Joined: 14 Mar 2009
Location: Near London, UK
|Posted: Sun Nov 21, 2010 12:55 pm Post subject: Macro with your DSLR and 10 bucks
|You can certainly get started with very little to buy, and very little to carry apart from your SLR and ordinary lens.
This started off as "look you just need a bag" but it grew...
I'm aiming at those who want to have a go at macro photography, but aren't sure, and are put off by the amazing equipment and costs which some people involve themselves with! To pinch someone's maxim, it's probably 5% money, 50% inspiration, 95% perspiration
If you simply reverse a lens on a camera, it'll focus close.
You'll need a macro reversing ring, and perhaps a Step Up ring to go between whatever filter thread that has, and the lens you're using.
For example, a Nikon reverse adaptor ( less than $5) on ebay) might have a 52mm thread, and for a general purpose zoom you might need to step that up to 55, 62 or 67mm. Again, less than $5.
That's it. No tripod!
Almost any lens will do. Wide ones will get you close up, with high magnification (perhaps 3 x life size), longer ones will let you get the subject big in your frame, without getting too close. That's good for butterflies and the like if you can get to within, say, half arms-length of them. If you use a wide-range zoom, you'll get a range of useful abilities.
You DO need to make sure the lens will shut the aperture down when you take it off the camera. Nikon non "G" will do that.
Canon - you have to stop down while ON the camera, and they stay that way when you take them off (Canon user please comment if necessary).
Others, I don't know, sorry.
Use a middling aperture. Too wide and your depth of field will be too little, too small and you won't be able to see what you're doing, and the lens quality may fall off noticeably.
You need flash (unless you're on a tripod), to get things still when you're up close. A pop-up flash on your camera will do - no need for reflectors, or people to hold them. You DO need one more thing.
Use a white plastic bag. If you want to be complicated, use an elastic band too, but you don't need one.
The subject gets lit from all the parts of the bag which the flash hit, and came off. The angle of that seen from the subject is something like it would be from the sky, so you get fairly non-directional lighting. Experiment, using a flared-cup sort of shape. If you get "hot spots" you need more diffusion, = more bag.
Shiny black subjects can be difficult very close, because the highlights get "burned out" very easily, so here's one, which I found dead. This is a quick trial, as close as I could go with an old 28 - 300 zoom. More modern lenses would focus closer than that one, so you get closer when the lens is reversed, too. This is at 28mm, and the working distance is still enough to be able to get the light in from a good wide angle. That's usually not the case with a compact.
The squares are 1mm, and the image is made up from about 8 frames, "stacked" for depth of field. You can download some stacking software free, such as CombineZM. (This is with Zerene Stacker) No need for a tripod, you just keep one spot in the middle and the stacking software lines things up.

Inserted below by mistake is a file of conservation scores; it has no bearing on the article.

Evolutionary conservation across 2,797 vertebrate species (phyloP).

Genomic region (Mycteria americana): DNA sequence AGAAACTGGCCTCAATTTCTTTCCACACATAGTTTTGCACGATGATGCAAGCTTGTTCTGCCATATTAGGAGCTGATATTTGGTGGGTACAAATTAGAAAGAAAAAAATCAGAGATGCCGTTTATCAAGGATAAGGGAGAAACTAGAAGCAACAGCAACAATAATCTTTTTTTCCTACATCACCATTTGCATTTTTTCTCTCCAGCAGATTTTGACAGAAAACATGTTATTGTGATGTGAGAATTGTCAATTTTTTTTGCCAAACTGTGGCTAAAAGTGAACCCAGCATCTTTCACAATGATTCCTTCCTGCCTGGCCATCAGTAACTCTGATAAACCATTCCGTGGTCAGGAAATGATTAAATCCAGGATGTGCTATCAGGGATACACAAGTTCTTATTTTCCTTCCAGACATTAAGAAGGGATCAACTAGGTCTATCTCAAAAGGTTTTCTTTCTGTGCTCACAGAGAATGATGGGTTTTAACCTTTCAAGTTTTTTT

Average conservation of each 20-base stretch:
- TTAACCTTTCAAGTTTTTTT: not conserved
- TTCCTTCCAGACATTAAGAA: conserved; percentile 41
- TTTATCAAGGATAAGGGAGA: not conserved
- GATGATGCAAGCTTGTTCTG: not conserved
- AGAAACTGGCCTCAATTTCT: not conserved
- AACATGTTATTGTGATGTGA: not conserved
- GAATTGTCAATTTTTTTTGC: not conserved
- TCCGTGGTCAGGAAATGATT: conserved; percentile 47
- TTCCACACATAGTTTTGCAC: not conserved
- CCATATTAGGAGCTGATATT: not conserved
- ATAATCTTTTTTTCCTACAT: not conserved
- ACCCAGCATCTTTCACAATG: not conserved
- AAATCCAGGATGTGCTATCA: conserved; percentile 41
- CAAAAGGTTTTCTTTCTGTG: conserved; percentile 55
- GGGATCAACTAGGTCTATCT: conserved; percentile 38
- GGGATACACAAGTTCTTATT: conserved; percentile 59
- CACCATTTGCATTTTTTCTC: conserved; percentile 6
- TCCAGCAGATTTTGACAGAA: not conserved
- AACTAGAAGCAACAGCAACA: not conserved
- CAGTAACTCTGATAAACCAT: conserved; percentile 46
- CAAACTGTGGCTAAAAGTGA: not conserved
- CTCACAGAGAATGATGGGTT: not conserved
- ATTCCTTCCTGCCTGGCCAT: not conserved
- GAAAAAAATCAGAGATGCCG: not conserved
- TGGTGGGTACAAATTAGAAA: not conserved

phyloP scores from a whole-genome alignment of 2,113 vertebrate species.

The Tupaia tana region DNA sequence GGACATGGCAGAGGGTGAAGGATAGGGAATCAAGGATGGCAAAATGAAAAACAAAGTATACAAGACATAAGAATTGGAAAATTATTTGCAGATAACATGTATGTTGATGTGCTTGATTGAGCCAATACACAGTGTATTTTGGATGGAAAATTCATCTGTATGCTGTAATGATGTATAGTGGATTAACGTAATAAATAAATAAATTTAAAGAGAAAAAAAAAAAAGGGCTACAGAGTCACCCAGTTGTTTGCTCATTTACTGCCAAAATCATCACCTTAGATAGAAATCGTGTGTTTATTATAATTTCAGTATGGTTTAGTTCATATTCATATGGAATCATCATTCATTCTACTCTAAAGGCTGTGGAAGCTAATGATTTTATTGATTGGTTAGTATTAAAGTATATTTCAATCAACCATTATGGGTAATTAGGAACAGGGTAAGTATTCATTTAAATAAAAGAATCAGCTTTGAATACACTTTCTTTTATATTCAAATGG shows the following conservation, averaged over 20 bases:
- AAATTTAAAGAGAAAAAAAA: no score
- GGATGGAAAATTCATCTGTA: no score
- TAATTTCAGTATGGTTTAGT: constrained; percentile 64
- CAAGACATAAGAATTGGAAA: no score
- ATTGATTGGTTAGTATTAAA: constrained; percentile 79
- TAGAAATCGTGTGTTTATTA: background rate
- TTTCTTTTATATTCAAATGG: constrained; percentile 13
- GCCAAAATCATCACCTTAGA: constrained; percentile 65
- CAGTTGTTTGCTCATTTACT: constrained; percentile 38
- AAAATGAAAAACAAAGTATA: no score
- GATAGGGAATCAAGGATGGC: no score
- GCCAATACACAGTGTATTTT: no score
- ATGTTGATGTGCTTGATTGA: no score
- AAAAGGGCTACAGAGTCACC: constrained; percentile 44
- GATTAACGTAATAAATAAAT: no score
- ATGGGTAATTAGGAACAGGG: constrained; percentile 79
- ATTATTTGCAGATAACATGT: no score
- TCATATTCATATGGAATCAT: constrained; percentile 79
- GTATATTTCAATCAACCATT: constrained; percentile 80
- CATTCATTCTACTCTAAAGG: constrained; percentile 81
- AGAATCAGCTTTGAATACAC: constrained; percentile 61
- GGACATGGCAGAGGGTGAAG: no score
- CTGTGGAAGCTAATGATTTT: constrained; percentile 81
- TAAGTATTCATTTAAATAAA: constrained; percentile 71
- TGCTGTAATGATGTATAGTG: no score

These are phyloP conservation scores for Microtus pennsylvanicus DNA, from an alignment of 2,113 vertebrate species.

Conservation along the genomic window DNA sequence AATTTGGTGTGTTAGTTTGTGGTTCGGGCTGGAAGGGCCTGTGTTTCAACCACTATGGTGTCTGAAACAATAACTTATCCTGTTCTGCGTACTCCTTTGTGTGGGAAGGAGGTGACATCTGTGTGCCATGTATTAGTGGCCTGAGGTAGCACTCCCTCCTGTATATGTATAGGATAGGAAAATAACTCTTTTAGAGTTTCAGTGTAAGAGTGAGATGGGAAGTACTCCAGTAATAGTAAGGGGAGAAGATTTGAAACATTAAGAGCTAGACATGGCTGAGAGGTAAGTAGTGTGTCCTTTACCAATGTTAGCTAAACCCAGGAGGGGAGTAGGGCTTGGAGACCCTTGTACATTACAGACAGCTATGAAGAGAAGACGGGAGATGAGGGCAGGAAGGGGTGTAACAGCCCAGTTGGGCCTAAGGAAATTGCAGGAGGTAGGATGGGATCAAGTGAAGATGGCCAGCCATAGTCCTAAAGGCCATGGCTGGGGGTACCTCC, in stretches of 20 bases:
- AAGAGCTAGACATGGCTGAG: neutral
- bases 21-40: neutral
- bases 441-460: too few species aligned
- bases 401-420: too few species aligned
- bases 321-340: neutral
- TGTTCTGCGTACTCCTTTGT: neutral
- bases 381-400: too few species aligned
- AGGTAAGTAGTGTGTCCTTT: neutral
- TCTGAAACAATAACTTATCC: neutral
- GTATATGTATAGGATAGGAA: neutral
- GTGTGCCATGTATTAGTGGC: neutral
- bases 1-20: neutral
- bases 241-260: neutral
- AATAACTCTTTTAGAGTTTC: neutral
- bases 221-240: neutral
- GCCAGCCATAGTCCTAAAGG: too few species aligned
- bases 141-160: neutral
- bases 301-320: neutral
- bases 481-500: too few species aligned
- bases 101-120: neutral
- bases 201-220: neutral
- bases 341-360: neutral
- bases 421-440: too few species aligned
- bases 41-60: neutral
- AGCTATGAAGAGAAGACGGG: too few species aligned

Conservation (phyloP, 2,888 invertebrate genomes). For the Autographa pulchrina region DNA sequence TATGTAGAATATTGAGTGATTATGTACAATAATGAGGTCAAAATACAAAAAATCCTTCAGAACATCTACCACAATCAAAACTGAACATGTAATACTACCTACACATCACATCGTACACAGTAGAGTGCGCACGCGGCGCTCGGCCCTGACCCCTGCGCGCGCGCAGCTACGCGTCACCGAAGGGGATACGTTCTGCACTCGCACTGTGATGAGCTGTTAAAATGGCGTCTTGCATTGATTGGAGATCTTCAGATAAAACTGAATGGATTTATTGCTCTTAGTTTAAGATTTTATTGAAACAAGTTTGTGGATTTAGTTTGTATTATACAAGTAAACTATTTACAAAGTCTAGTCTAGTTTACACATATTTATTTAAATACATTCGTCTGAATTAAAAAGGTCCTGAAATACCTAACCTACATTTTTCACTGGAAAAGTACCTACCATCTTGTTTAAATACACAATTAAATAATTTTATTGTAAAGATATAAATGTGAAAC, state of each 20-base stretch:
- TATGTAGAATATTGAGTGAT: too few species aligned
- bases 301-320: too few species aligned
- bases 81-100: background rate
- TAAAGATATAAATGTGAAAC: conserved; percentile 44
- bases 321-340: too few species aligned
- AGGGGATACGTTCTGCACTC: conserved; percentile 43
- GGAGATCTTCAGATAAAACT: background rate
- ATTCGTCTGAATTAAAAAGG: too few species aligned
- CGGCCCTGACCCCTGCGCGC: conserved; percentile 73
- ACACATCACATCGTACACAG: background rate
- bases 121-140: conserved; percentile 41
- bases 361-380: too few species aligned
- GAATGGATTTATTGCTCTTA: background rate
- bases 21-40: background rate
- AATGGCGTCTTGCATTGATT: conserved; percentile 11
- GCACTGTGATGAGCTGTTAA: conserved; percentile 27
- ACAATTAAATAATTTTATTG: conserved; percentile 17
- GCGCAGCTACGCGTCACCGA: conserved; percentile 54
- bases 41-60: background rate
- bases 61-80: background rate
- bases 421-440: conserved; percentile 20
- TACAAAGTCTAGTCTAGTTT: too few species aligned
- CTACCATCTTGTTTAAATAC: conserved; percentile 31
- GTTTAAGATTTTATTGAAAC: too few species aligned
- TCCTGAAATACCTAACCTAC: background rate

With the lens at the long end of a zoom, distances are greater and lighting less difficult, you can still use the bag with a pop-up flash.
This monkey nut ( international unit of measure) is many monkey nut lengths ( so i didn't matter anyway) from the front of the lens. This is a single frame, and the image quality is falling off towards the edges, partly because the field is curved so the edges go out of focus. If you use stacking software, you can get some of that quality back.
Lenses, particularly zooms, vary a lot in their construction, so you won't really know what you're going to get until you try.
Next on, would be coupling rings which allow you to reverse a short lens onto the front of a long one. Again cheap, and results can be surprisingly good. As soon as you have more than one lens, you can try it. ( A 50 on the front of a 200 gives you 4x life size)
Then would be close up extension tubes which go immediately on the front of the camera. Prices for those go from a few pounds/dollars (to a few hundred.)
That's about it for less than 20 pounds/dollars, but it's enough to get you a long way.
With off-camera flash and "proper" diffusers (even if home-made) your options are much greater. With better lenses, used how they were designed to be, you can achieve startlingly good results, quite quickly.
Using Stacking software, you can relatively easily get images which would have been impossible just a few years ago.
You very quickly learn that the hard bit needn't be the equipment.
Folks, please point out errors/omissions. There would be lots of refinements our reader could make on his or her journey.
Another go with ringo. A prime 28mm reversed (f11) on a $5 extension tube. Better, but beyond my abilities to control the technique. Again about 10 frames, but showing focus banding. This means there would be no point fpoor me to use a better lens while still hand-holding. Magnification about 3x, FX.
I believe he's one of these: